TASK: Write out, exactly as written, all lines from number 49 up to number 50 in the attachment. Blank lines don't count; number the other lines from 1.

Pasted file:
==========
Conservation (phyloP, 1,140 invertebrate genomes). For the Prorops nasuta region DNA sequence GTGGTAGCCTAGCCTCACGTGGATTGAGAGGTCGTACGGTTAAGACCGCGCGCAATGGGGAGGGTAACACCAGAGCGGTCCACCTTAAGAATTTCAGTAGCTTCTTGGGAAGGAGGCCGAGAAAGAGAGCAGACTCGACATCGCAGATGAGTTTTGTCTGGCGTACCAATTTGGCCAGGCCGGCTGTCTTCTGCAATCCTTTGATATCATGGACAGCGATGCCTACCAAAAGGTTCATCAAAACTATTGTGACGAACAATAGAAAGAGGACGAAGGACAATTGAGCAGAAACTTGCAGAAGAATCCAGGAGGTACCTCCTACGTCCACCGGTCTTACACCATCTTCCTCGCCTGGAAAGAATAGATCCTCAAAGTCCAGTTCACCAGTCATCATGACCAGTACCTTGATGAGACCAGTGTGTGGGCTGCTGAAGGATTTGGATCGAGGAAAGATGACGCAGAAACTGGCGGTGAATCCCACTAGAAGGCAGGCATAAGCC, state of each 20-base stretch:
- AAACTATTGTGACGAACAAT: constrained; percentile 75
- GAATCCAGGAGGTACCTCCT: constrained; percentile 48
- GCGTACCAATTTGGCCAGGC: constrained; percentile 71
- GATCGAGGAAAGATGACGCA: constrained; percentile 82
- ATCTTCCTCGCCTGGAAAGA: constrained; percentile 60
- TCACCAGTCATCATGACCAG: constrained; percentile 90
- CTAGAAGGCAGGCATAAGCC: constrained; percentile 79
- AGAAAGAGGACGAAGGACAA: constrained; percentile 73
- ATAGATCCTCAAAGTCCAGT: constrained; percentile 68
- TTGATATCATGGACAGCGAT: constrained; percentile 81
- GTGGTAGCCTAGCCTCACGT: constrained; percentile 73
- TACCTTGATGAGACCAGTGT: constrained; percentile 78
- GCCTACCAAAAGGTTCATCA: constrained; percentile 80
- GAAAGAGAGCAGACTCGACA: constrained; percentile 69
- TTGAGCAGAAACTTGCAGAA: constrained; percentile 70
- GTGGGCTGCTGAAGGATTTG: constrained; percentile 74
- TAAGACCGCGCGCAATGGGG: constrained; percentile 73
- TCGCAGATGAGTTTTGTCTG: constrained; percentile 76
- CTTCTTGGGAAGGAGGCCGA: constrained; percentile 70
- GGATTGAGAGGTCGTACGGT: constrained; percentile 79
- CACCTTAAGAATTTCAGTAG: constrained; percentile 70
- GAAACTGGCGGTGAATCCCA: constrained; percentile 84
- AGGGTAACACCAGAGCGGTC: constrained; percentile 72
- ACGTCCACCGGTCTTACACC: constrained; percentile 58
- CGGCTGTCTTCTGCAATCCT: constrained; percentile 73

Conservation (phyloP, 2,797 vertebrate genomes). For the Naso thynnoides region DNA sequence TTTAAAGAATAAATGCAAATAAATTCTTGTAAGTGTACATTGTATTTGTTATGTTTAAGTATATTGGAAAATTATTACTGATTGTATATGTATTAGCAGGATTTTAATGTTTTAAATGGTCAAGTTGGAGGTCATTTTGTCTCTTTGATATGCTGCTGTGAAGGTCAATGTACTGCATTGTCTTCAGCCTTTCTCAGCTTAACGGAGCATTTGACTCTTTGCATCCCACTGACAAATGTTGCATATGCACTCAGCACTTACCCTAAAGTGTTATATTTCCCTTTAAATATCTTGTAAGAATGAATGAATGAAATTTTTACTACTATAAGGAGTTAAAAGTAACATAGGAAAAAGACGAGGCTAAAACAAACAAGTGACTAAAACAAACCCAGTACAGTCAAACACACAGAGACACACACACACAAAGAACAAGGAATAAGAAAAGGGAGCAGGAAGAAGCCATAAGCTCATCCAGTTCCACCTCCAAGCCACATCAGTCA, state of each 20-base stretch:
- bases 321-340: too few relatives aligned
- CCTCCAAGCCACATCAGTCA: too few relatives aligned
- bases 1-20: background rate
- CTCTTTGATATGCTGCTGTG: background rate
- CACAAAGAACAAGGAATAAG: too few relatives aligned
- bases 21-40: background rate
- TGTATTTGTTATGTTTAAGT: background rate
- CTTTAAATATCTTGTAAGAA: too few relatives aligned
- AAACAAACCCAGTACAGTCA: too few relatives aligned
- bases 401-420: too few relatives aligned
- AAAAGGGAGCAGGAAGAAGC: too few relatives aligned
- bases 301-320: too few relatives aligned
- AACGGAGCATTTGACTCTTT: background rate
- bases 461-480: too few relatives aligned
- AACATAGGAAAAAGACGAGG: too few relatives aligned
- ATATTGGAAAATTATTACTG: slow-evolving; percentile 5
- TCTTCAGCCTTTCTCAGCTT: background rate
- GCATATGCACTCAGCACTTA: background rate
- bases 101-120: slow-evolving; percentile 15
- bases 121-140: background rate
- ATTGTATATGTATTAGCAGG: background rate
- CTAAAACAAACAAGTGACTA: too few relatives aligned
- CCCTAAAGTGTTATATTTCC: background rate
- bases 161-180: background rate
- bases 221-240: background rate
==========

- CTAAAACAAACAAGTGACTA: too few relatives aligned
- CCCTAAAGTGTTATATTTCC: background rate